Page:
Take styling, for ex­am­ple. Nei­ther the CR-V nor the RAV4 is con­ven­tion­ally at­trac­tive. The CR-V’S looks push the lim­its of the term “po­lar­iz­ing,” but over­all, its de­sign is the more co­he­sive of the two. The RAV4, on the other hand, will prob­a­bly alien­ate fewer po­ten­tial buy­ers even if some de­sign el­e­ments are bet­ter ex­e­cuted than oth­ers. The squared-off wheel arches, for ex­am­ple, work well on the RAV4 Ad­ven­ture but look a lit­tle out of place on other trims.

Then again, this also isn’t a seg­ment where buy­ers tend to pri­or­i­tize looks. If it were, the Mazda CX-5 would sell a lot bet­ter than it does. But that’s a topic for an­other day.

Open the RAV4’S door, and you’re met with a cabin that’s per­haps an even big­ger stylis­tic leap for­ward than the ex­te­rior. The large in­fo­tain­ment screen sits high on the dash with phys­i­cal knobs and but­tons on both sides, mak­ing it easy to read and op­er­ate. And depend­ing on the trim, Toy­ota gives you dif­fer­ent col­ored ac­cent pan­els and con­trast stitch­ing.

The seats are com­fort­able and sup­port­ive, and ma­te­ri­als mostly feel high qual­ity. There are some hard plas­tics here and there, but it’s all a mas­sive up­grade com­pared to the look and feel of other bud­get­con­scious Toy­ota cab­ins over the past sev­eral years. Rear pas­sen­gers won’t suf­fer, as there’s plenty of space for two adults or three chil­dren. Plus, ma­te­ri­als in the back seem just as nice as they do up front.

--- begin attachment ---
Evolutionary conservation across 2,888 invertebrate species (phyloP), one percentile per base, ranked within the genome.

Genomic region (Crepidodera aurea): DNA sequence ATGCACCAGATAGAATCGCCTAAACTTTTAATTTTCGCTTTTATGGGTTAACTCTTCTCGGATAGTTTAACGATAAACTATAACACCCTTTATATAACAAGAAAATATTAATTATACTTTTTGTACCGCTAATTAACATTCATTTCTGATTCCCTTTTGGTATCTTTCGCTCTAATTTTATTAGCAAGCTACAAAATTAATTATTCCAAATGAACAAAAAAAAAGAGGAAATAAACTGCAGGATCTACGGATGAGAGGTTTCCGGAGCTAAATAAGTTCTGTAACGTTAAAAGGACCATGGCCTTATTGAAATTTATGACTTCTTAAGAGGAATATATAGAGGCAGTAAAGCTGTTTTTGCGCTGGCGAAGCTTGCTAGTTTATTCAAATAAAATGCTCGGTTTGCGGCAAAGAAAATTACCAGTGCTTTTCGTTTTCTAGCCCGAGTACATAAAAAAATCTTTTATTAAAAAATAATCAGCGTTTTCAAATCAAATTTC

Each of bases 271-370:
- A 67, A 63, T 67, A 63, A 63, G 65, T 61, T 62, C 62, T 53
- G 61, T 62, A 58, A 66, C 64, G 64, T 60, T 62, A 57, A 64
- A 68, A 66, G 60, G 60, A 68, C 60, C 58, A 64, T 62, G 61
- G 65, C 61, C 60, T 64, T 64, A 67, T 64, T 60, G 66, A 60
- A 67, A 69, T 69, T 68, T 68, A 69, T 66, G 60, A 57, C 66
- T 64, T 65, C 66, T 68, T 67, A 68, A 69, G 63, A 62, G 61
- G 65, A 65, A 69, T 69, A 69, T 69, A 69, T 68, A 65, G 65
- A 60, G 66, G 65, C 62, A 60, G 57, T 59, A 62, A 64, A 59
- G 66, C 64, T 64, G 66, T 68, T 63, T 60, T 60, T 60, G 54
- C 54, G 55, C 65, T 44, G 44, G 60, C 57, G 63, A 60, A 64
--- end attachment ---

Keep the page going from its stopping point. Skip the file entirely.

Per­haps be­cause we’re more fa­mil­iar with the CR-V, its cabin doesn’t look as fresh as the RAV4’S. Honda also took fewer chances with the de­sign, opt­ing for a straight­for­ward lay­out. But whereas the Toy­ota’s in­te­rior might look more in­trigu­ing, I was quickly re­minded why the CR-V won last year’s SUV of the Year award.

In ad­di­tion to the over­all pre­mium feel of our Tour­ing model’s cabin, the CR-V’S func­tion­al­ity is truly im­pres­sive. There’s so much stor­age for front pas­sen­gers that most peo­ple will strug­gle to find use for it all. And although there’s noth­ing wrong with what the RAV4 of­fers, if you are a bit of a hoarder, you’ll want the CR-V. It’s just that much bet­ter. For those who want the tale of the tape, Toy­ota did not pro­vide cargo vol­ume num­bers, but my tape-mea­sure cal­cu­la­tions show the RAV4 to have less room for your stuff.

There also are lit­tle ex­e­cu­tions that make a dif­fer­ence. For in­stance, the Honda’s doors swing open much wider than the Toy­ota’s. That might not sound like a big deal, but par­ents will ap­pre­ci­ate how much eas­ier the CR-V makes deal­ing with kids and child seats. The CR-V also de­serves its own award for clever pack­ag­ing and func­tion­al­ity.